In Ashkelon, one rocket slammed into a home seconds after a father rushed his children from the living room into a bomb shelter. A massive hole gaped in a wall of the living room, which was sprayed with shrapnel. Baby toys lay covered in rubble and dust, and a crib was pocked with splinters and filled with pieces of concrete.

In the evening, IAF aircraft bombed a rocket cell in southern Gaza, near the Daniyeh air strip, killing at least one Palestinian and wounding two others. The IDF said it had targeted a rocket squad that was behind Kassam rocket fire on Sderot earlier in the day.

"We will not let this continue," a defense official said on Wednesday night. "Our response will come in the right place and at the right time."

The ambiguity about the timing of an IDF operation was in line with what Prime Minister Ehud Olmert told the security cabinet on Sunday - that Israel would not give Hamas a "promo" of when and how it would respond.

However, hints that Israel's response was well on the way could be found in a statement a government official released after the four-hour security cabinet meeting.

"Hamas bears sole responsibility for the deterioration in the South. They deliberately undermined the understandings reached through Egypt, and they acted to destroy the calm," the official said, in what sounded like an explanation to the world of why Israel needed to act.

"Until now, Israel has acted with great restraint, despite the fact that the civilian population was continuously targeted," the official said. "But this cannot go on."

The official warned that "Israel will answer quiet with quiet, but we will answer attacks with measures to protect our people."

During the security cabinet meeting, the ministers were briefed by intelligence and military officials on the situation in the South, as well as on plans that had been drawn up on how to respond.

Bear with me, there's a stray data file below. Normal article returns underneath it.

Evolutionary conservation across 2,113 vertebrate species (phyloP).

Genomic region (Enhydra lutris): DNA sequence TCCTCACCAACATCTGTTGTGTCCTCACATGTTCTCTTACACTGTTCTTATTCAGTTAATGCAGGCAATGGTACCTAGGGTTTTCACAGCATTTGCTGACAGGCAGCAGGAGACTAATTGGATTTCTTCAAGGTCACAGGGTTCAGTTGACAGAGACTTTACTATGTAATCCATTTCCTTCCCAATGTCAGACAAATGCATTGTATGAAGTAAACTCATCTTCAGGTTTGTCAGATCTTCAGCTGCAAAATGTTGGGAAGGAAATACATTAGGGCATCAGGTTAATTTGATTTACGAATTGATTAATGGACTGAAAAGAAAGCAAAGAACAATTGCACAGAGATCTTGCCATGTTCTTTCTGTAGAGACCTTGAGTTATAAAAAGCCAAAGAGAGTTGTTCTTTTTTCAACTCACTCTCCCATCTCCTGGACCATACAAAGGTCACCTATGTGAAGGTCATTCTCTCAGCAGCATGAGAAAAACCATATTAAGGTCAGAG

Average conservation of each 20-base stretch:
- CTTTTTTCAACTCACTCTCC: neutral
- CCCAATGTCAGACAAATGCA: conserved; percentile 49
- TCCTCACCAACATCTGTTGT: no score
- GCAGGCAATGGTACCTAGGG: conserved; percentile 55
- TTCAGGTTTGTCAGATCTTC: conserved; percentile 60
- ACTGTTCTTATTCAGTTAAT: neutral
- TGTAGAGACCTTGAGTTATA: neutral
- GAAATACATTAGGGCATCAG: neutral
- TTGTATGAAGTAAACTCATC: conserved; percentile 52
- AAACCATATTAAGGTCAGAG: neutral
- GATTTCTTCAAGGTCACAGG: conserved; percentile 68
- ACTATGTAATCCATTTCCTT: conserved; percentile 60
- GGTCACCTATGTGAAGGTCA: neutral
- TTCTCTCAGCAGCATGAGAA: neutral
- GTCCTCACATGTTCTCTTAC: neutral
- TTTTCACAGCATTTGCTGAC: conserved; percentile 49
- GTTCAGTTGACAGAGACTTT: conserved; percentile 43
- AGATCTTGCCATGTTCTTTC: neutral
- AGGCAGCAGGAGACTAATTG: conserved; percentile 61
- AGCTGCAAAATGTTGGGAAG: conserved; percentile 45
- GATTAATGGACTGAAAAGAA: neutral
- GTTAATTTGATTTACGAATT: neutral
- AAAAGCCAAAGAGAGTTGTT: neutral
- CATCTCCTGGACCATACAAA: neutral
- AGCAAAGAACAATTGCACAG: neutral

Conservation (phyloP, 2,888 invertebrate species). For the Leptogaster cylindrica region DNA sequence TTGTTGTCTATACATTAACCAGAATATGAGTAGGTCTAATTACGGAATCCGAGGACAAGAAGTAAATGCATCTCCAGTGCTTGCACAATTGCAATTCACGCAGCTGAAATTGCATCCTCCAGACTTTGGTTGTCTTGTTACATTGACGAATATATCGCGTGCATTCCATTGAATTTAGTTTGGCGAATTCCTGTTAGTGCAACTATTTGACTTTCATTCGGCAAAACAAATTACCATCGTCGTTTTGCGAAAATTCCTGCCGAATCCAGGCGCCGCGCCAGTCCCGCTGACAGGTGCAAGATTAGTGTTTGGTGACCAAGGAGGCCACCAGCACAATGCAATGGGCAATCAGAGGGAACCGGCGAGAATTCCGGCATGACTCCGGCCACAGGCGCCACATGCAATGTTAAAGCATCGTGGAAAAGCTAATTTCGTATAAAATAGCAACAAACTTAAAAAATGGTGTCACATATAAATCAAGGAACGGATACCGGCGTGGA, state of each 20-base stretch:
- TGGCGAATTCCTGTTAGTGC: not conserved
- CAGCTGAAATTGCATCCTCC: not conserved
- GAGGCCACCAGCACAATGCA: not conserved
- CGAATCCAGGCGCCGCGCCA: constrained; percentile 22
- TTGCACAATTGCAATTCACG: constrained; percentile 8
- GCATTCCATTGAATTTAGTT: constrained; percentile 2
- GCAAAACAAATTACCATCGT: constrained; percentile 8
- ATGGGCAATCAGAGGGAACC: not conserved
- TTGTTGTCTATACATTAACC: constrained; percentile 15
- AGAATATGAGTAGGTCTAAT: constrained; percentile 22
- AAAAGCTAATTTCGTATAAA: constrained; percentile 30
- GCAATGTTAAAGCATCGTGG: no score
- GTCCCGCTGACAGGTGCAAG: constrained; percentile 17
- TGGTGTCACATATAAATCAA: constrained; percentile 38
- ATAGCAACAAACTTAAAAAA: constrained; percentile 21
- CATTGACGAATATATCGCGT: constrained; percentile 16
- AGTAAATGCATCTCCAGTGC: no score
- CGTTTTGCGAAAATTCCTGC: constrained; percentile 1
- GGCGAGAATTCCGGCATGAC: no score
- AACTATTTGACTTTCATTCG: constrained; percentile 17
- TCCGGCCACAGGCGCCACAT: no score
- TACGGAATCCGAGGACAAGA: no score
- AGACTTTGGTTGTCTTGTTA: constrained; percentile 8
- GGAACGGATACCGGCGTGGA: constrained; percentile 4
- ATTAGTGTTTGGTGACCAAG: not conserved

A media blackout was declared on the deliberations.

The meeting had originally been meant for a discussion of global jihad. However, the escalating violence forced Gaza onto the agenda.

Although most of the meeting was dedicated to the Gaza Strip, the discussion on global jihad was still held, and 35 al-Qaida- and Taliban-affiliated organizations were declared terrorist organizations for the purposes of fighting money-laundering that provides them with cash.

According to a statement issued after the meeting, the blacklisted groups are active mainly in Pakistan, Afghanistan and North Africa, and operate against Western targets, not necessarily Israel.

The decision obligates banks and financial institutions to check their accounts and transactions and to report any activity suspected of being related to these organizations.

The move is in line with regulations taken in other Western countries, especially the US.

Meanwhile, Police Commissioner Insp.-Gen. David Cohen ordered police reinforcements to be sent to the Southern District in light of the escalation in rocket fire.

The decision came following a situation analysis at the police's Lachish subdistrict headquarters, held by Cohen, police Operations Branch head Cmdr. Bentzi Sao and Southern District Dep.-Cmdr. Danny Hen. IDF and Home Front Command officers also attended the meeting.

The increased forces were meant to enable a rapid police response to rocket attacks. Officers have been tasked with helping to evacuate the victims, protect property and give residents a sense of security.

Cohen also called on police to be on alert for "unusual" incidents that could develop in "sensitive spots around the country" - a reference to mixed Arab-Jewish cities.

MDA, too, stepped up operations in the western Negev and the Lachish region, putting ambulance staffers there on the highest alert Wednesday morning.

Director-general Eli Bin ordered that 200 ambulances be on duty in the embattled region. Such an alert was last called some six months ago, before the unofficial cease-fire went into effect on June 19.

On an ordinary day, there are only a few dozen ambulances at the ready in the region.

With the high alert, which will last until further notice, ambulances were given the most advanced equipment for coping with the situation. Bin consulted with security experts before making his decision.

IDF gets green light to strike Hamas after rocket barrage
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« Reply #172 on: December 25, 2008, 11:31:30 PM »

Hamas seems to believe Jews 'understand only force'
By Avi Issacharoff
25/12/2008

The slaying of three Hamas militants near the border separating the Gaza Strip from Israel on Tuesday night also have served to persuade Hamas' leaders to opt for a confrontational position, as did Egyptian indifference to renewing the talks for a ceasefire. The fact that Israel did not open the crossings into the Strip to let in aid from Egypt was also believed to be connected to this decision.